Bigron119 Offline
TFF Team Angler

Registered: 06/28/07
Posts: 4111
Loc: Lufkin, TX
Originally Posted By: Andrew Y'Barbo
I know it appeared to me in late April. It was lower. I caught a few big fish deep and first weekend of May I went to my crankbait fish. (Checked em a week b4). And the line had raised up. Fish were gone. Since then I can not force a deep bite. I thought it was silt but them lines drop more. Not rise that much over a couple days. My father spoke with Todd Driscoll and he wasn't 100% sure either. Ron you feel like an investigation?!? I'll find some rope and a thermometer.


Don't need a rope and thermometer! Gotta drag out my old Combo-C-Lector!

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#10888199 - 06/01/15 04:47 PM Re: High Water Lakes and "Thermocline"? [Re: Bigron119]
Andrew Y'Barbo Offline
Extreme Angler

Registered: 06/25/12
Posts: 1111
Loc: Lufkin Texas
I'll help ya if you need a hand.

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#10888285 - 06/01/15 05:23 PM Re: High Water Lakes and "Thermocline"? [Re: Bigron119]
Jaret Latta Offline
TFF Celebrity

Registered: 01/06/07
Posts: 5851
Loc: Austin, Tx/Nacogdoches, Tx
Saw a similar thing on Travis this weekend. Travis has caught 25ft+ of water in the last 7 days and 30-40ft had a defined line on downscan. All the fish were above it

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#10888313 - 06/01/15 05:34 PM Re: High Water Lakes and "Thermocline"? [Re: Bigron119]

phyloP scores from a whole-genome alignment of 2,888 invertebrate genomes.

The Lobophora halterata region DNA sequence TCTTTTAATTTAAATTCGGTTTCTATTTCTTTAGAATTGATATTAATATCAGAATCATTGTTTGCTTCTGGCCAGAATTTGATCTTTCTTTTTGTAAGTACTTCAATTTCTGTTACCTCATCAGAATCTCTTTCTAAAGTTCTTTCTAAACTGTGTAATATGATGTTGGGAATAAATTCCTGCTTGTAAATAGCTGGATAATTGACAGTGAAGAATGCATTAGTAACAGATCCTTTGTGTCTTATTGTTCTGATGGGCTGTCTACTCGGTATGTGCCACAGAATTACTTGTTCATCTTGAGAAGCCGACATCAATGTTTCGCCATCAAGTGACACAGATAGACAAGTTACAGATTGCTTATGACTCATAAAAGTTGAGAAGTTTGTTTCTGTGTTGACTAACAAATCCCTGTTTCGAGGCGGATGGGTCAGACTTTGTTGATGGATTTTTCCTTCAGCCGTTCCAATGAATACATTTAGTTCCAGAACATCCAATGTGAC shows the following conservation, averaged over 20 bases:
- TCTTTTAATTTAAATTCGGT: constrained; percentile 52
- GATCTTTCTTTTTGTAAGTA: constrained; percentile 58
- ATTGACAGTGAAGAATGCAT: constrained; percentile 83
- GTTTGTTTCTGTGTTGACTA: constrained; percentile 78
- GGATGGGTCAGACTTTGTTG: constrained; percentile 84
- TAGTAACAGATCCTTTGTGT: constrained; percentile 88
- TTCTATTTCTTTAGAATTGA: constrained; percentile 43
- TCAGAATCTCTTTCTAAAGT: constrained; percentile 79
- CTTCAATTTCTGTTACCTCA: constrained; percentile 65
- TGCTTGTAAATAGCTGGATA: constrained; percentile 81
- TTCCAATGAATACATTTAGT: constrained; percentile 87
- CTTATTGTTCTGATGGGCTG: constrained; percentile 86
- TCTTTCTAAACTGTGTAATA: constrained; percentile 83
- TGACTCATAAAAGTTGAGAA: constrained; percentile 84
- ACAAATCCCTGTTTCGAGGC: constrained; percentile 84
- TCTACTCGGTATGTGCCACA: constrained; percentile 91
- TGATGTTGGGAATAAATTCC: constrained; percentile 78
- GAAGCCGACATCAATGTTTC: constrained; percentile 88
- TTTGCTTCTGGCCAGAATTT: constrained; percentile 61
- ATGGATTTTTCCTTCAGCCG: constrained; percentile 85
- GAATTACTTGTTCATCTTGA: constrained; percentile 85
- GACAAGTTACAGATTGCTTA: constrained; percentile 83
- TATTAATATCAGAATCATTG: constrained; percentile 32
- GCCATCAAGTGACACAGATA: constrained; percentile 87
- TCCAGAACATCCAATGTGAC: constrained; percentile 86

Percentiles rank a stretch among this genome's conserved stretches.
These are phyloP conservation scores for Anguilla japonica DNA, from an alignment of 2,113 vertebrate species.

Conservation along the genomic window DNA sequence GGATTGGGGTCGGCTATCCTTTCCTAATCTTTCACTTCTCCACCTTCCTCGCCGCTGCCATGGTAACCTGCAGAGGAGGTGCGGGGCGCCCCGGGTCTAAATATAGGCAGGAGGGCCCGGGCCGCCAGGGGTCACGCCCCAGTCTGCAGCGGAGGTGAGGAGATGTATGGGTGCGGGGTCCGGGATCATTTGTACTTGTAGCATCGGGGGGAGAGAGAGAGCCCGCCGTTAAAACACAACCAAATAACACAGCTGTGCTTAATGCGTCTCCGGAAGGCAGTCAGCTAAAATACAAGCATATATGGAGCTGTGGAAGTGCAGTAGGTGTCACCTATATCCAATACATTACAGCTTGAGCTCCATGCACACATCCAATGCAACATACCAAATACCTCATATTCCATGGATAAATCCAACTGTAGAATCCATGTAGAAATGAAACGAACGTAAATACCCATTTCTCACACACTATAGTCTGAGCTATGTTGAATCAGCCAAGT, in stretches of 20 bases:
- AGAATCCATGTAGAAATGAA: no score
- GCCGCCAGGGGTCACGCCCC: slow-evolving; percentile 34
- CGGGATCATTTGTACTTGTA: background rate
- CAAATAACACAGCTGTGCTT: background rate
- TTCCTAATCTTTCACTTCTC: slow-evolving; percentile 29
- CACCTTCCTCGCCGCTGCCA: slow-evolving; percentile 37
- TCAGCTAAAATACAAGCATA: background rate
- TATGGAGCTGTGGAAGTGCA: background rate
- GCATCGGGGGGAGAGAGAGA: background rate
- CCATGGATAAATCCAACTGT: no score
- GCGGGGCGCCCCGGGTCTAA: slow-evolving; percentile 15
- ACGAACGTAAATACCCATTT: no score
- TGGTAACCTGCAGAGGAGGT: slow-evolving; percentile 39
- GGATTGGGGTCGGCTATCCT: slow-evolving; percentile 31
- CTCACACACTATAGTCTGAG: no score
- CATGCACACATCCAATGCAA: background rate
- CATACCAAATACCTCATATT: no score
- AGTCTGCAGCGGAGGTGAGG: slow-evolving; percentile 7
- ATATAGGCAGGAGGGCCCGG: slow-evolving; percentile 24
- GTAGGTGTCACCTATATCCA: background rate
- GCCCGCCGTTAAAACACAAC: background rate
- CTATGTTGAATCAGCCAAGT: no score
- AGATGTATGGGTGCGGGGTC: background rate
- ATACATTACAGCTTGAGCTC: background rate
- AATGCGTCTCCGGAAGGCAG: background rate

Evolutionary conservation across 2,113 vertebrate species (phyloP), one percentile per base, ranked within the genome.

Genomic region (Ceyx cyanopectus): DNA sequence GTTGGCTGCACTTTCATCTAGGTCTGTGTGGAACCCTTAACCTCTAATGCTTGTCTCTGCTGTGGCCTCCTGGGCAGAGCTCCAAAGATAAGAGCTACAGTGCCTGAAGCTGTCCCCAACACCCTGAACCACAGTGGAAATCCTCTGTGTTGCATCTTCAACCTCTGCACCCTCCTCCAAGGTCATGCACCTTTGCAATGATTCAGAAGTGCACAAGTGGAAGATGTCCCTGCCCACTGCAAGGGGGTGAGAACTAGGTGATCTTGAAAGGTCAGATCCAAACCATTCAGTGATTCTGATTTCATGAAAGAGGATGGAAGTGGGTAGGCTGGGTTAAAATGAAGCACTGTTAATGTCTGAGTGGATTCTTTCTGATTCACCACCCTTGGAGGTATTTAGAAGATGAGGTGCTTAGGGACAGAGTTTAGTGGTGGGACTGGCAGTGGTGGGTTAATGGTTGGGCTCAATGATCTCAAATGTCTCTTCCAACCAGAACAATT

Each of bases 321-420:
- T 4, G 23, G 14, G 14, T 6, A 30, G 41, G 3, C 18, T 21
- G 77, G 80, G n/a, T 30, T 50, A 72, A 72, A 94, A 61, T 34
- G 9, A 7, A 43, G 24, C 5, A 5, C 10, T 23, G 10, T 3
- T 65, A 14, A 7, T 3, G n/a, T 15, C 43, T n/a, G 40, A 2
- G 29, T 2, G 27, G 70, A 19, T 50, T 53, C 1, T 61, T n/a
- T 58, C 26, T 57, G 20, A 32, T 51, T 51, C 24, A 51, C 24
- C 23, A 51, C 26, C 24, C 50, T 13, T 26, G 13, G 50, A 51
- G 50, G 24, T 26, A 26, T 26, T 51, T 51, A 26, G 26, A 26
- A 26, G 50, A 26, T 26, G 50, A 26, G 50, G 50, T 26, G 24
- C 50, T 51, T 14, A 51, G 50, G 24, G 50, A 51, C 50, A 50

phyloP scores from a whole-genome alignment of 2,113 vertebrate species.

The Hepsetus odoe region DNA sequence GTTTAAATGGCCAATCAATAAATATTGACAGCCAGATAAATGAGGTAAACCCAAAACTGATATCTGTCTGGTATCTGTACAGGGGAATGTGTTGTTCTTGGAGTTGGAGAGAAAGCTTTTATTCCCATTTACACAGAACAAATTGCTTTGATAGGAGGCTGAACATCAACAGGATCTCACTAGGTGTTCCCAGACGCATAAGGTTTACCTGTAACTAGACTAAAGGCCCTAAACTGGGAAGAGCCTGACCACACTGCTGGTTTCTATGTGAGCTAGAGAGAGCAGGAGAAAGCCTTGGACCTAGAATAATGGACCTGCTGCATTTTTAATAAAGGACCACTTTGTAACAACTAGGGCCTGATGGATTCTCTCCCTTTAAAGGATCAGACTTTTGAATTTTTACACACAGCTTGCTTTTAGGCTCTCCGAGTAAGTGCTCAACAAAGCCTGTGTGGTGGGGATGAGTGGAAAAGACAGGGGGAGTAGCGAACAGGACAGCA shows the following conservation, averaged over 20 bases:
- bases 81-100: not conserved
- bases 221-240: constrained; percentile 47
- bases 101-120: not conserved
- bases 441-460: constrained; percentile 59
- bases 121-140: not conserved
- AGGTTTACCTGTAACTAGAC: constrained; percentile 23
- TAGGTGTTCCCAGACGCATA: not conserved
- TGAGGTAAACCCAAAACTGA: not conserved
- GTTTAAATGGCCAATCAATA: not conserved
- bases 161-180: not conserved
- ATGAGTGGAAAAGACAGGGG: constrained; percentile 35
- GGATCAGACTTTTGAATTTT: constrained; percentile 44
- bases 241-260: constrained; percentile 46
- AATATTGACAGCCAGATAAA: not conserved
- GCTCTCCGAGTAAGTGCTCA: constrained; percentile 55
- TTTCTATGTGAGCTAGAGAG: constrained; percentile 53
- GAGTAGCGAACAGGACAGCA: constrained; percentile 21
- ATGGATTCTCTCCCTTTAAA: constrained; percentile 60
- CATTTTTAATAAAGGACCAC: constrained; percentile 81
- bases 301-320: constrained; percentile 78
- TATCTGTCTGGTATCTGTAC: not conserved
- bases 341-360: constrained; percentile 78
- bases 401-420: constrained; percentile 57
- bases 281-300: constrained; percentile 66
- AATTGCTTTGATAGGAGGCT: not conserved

Bradshuflin aka hunter'sdad Online   content
TFF Celebrity

Registered: 10/05/10
Posts: 9127
Loc: Sanger, Tx/ Chatham, La
Same thing on the lake I fish it's not near as deep as the lakes you guys are discussing, but there has been a noticeable line around 15ft and I haven't marked a single fish below that depth. Last year at this time I was catching all my fish in 12-18ft this year nothing. Sure wish the lake would clear up and warm up so I could find the deep bite.
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#10888401 - 06/01/15 06:08 PM Re: High Water Lakes and "Thermocline"? [Re: Bigron119]
the skipper Online   content
Extreme Angler

Registered: 07/04/11
Posts: 1841
Loc: nederland, TX
Probably silt coming in to the lake. The biggest current stays deep. I wish it was silt that was being washed away from the bottom from the current which would make some good hard bottom spots once this all gets back to normal. Maybe it will clean a few creek channels out too. I read an article once that said "they" thought bass didn't like silty water and that's why they preferred hard bottom because swimming would kick silt up into there gills. Dont know if I buy that because they clean beds, and live in chocolate milk looking water but its a theory.